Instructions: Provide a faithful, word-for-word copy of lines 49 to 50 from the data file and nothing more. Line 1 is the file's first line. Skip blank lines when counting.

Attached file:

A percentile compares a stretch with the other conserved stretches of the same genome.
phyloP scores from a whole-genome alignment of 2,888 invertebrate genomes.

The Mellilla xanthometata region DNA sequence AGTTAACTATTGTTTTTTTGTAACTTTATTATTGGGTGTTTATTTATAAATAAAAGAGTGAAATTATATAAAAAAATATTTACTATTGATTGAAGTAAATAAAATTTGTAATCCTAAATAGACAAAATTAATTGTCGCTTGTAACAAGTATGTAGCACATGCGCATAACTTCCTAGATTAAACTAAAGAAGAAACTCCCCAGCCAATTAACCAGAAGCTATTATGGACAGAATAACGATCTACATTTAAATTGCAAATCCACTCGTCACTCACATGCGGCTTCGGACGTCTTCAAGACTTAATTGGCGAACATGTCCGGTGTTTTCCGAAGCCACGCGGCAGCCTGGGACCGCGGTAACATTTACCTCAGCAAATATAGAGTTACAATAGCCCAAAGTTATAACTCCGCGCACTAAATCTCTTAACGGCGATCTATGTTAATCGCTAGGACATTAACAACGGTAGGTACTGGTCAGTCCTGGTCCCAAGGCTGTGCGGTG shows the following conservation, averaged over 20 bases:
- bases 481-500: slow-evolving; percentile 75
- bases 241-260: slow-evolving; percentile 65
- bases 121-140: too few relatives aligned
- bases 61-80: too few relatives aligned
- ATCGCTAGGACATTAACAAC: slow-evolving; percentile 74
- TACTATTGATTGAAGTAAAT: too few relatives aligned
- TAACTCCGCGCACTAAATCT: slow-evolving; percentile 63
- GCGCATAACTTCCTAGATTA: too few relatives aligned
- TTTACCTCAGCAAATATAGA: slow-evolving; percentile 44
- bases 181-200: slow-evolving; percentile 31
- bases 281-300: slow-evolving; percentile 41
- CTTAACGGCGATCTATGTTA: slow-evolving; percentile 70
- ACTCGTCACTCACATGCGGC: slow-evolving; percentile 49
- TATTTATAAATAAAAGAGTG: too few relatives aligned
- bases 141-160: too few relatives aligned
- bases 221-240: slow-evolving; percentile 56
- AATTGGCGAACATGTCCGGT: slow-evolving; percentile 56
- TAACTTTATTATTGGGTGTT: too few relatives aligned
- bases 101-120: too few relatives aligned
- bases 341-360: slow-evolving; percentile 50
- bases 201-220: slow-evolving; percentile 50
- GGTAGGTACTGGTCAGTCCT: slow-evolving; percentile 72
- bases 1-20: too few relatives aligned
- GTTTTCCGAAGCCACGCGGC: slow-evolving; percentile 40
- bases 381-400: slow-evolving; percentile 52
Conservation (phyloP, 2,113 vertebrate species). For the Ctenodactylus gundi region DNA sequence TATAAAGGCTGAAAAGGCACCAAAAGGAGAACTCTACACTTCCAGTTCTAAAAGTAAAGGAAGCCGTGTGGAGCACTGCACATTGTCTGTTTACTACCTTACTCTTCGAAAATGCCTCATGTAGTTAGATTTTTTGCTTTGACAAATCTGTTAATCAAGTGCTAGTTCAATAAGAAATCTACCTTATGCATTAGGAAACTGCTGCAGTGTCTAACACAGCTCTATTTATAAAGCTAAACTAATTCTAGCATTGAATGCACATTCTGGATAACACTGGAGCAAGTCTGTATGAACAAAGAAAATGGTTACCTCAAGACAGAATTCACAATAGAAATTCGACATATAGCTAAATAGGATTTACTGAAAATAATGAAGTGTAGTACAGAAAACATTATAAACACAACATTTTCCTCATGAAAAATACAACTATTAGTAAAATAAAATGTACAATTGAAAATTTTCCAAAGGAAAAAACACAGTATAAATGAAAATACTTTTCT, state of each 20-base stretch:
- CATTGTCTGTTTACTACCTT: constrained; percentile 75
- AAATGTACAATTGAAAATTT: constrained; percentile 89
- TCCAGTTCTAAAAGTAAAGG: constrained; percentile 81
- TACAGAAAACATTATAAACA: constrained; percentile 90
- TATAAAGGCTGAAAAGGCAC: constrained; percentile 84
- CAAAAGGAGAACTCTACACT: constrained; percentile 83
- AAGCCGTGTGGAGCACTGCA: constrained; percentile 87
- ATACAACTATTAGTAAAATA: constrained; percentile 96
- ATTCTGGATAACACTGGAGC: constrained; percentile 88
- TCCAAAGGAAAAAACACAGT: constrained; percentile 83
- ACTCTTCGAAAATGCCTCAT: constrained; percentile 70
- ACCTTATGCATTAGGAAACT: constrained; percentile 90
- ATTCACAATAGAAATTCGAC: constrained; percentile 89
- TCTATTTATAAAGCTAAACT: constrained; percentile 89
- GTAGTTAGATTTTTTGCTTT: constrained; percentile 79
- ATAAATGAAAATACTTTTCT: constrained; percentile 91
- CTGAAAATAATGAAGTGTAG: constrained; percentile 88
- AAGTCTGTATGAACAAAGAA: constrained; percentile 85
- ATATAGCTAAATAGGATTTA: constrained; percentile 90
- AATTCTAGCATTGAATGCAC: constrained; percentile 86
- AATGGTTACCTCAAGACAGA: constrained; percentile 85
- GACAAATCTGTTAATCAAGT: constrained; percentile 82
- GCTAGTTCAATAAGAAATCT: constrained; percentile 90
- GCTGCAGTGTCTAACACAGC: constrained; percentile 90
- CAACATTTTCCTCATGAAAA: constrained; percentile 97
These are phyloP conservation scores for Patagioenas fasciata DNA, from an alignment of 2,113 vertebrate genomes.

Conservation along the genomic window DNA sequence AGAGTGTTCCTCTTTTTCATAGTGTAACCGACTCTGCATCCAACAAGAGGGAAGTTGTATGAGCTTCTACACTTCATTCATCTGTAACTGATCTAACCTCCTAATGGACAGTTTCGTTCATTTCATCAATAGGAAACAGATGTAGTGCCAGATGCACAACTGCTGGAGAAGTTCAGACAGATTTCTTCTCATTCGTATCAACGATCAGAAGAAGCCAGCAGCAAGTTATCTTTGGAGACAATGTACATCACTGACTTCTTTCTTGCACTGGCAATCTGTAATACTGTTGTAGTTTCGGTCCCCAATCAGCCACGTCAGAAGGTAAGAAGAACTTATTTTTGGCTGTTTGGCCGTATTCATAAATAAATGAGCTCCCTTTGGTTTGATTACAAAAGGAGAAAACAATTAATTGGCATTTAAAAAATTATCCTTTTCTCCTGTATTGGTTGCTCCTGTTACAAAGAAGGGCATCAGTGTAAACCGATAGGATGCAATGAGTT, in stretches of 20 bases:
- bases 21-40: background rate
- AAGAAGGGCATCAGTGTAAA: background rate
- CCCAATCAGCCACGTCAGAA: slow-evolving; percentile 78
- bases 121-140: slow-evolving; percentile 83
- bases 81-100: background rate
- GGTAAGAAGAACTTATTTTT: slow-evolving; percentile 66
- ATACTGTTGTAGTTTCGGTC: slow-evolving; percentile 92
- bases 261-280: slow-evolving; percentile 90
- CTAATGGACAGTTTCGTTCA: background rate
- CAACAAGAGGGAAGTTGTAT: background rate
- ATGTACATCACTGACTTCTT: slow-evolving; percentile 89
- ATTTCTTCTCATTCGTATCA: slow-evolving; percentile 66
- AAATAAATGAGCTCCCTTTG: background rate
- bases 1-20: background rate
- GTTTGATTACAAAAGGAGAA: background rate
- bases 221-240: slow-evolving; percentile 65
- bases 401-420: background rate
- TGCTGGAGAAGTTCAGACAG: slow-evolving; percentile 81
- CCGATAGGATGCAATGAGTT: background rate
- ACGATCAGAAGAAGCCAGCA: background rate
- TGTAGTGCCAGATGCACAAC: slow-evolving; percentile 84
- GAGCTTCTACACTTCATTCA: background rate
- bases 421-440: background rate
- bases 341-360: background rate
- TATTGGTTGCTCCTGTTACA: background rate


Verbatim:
- AATTCTAGCATTGAATGCAC: constrained; percentile 86
- AATGGTTACCTCAAGACAGA: constrained; percentile 85